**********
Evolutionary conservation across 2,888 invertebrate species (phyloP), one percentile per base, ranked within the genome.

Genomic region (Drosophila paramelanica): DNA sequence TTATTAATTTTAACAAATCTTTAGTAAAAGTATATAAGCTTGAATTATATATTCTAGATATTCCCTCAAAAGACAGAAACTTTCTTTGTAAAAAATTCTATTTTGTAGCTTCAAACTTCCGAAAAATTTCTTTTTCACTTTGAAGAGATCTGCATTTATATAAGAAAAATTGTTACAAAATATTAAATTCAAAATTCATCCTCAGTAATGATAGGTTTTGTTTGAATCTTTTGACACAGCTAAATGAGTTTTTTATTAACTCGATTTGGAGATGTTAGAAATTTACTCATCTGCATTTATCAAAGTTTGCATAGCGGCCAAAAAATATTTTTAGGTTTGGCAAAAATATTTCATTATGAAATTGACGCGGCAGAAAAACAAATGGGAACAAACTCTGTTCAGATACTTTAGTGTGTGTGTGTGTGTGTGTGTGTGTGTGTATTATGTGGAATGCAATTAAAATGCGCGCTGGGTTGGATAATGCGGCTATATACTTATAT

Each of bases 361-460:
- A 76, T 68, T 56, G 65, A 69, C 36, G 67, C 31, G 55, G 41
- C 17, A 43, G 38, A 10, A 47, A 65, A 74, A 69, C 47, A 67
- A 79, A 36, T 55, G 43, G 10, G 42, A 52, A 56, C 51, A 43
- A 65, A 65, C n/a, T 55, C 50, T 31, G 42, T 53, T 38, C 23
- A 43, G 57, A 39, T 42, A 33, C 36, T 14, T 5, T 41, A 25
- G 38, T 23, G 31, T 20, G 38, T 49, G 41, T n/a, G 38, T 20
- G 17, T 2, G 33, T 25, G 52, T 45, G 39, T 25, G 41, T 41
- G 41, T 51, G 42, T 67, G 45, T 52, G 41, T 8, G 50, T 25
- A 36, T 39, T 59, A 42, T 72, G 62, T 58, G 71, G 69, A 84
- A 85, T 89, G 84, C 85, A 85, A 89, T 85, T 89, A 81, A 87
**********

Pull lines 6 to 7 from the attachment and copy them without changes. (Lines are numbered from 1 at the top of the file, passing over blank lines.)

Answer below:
- A 79, A 36, T 55, G 43, G 10, G 42, A 52, A 56, C 51, A 43
- A 65, A 65, C n/a, T 55, C 50, T 31, G 42, T 53, T 38, C 23